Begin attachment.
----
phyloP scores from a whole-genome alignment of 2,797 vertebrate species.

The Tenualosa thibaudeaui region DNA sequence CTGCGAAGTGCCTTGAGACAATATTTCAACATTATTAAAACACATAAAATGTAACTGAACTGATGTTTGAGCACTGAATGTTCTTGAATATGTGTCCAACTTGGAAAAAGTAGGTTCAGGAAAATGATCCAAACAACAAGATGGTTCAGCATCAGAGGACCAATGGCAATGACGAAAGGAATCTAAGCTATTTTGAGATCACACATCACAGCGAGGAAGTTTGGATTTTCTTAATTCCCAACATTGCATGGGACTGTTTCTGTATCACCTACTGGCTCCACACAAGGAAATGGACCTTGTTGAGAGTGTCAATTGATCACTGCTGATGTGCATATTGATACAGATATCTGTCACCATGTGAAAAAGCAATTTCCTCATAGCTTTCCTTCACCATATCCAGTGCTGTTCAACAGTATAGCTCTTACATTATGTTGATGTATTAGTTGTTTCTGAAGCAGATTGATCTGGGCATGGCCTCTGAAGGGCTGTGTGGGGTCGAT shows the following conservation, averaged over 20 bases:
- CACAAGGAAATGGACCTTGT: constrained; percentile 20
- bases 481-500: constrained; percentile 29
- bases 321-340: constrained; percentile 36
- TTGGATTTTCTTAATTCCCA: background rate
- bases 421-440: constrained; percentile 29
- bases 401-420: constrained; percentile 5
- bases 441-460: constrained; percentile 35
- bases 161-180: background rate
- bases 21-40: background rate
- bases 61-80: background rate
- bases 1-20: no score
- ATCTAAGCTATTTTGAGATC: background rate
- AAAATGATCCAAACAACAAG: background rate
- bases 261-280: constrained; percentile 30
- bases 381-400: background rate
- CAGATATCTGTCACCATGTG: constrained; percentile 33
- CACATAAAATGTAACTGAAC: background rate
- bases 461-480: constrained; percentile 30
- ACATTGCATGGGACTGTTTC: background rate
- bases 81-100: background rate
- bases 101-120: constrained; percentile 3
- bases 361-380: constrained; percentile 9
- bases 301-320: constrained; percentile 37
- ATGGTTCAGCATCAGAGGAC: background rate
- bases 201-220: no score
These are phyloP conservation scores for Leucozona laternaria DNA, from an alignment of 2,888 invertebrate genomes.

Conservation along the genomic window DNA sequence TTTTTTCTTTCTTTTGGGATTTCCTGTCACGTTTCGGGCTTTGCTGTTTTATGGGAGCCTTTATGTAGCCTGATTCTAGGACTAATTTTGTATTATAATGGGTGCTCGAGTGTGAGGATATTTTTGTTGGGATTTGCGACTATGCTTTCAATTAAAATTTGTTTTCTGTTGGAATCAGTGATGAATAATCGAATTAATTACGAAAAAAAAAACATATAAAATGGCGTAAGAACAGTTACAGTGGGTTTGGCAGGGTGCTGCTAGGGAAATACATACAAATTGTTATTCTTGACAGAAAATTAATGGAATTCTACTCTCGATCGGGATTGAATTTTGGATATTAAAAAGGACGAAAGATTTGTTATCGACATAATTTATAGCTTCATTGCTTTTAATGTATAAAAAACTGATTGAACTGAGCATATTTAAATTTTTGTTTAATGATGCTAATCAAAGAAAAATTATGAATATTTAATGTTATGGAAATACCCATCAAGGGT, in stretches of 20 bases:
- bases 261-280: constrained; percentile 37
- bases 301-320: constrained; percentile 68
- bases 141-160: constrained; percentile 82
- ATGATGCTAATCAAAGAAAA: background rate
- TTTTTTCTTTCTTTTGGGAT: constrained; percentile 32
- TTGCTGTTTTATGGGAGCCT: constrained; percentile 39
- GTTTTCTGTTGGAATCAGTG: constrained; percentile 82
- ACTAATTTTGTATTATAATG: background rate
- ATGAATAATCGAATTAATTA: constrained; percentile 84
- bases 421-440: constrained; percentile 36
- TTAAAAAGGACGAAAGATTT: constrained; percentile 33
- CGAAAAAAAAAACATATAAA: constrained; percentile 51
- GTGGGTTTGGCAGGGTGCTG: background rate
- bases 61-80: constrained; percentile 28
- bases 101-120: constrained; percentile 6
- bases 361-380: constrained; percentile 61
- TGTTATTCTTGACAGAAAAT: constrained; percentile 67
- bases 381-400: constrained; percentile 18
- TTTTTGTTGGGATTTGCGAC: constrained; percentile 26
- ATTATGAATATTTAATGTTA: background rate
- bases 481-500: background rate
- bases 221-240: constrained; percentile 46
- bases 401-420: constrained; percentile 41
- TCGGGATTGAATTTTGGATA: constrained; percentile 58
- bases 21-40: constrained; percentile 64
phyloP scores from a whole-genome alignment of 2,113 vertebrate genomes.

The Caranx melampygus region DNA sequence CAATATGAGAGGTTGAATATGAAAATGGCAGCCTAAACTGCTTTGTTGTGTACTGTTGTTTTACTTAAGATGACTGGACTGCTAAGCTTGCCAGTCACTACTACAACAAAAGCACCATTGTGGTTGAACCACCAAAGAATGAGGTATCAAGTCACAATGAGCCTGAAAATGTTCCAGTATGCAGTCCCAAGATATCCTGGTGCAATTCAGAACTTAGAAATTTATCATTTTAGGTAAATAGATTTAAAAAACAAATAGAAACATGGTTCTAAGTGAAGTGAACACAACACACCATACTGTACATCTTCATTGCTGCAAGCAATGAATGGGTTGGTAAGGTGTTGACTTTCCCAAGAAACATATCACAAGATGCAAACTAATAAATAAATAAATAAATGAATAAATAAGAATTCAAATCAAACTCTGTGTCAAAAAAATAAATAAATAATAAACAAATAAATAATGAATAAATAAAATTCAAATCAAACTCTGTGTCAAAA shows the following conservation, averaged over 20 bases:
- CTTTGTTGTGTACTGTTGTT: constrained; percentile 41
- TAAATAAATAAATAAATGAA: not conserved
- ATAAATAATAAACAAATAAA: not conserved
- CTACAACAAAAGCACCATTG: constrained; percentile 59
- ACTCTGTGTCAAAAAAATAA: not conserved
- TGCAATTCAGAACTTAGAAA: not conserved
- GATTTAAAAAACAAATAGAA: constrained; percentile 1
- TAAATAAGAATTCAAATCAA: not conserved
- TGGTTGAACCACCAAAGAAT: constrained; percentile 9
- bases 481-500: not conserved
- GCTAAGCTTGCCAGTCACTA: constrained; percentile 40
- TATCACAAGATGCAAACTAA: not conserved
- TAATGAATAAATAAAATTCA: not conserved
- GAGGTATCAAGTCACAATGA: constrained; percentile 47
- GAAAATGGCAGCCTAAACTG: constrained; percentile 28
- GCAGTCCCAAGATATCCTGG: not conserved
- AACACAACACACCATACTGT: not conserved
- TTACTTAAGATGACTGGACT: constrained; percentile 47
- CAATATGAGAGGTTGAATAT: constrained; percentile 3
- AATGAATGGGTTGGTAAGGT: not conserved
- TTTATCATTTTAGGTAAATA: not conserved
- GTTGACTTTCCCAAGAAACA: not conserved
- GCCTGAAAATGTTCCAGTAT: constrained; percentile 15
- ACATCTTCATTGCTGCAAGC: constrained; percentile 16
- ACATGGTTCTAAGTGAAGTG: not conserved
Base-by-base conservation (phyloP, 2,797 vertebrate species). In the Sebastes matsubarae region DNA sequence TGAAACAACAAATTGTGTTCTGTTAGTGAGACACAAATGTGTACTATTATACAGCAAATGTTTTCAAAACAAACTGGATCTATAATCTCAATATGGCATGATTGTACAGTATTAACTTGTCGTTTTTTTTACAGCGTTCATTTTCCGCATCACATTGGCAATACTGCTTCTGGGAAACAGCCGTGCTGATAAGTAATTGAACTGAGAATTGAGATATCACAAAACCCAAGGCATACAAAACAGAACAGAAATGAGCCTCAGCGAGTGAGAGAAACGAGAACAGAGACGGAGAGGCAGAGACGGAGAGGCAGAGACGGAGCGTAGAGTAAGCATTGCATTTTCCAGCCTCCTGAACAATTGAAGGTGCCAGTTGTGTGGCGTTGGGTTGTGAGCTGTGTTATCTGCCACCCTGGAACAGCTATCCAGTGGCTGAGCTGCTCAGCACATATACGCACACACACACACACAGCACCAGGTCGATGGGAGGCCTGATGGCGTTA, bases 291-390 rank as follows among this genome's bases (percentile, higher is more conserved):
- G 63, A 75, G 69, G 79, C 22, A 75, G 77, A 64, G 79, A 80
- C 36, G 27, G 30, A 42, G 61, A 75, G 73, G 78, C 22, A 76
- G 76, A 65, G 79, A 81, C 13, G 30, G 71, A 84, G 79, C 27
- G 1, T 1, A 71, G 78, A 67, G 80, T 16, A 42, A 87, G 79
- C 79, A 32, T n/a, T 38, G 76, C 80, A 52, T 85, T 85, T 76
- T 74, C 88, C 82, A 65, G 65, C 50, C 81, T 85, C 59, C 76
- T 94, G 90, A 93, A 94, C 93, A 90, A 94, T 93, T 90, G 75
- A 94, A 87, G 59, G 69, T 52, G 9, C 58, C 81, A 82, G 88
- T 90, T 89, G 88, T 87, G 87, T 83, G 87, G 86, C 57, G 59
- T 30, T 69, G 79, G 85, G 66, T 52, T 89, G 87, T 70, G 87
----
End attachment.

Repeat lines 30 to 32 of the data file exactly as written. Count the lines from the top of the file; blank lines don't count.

- bases 261-280: constrained; percentile 37
- bases 301-320: constrained; percentile 68
- bases 141-160: constrained; percentile 82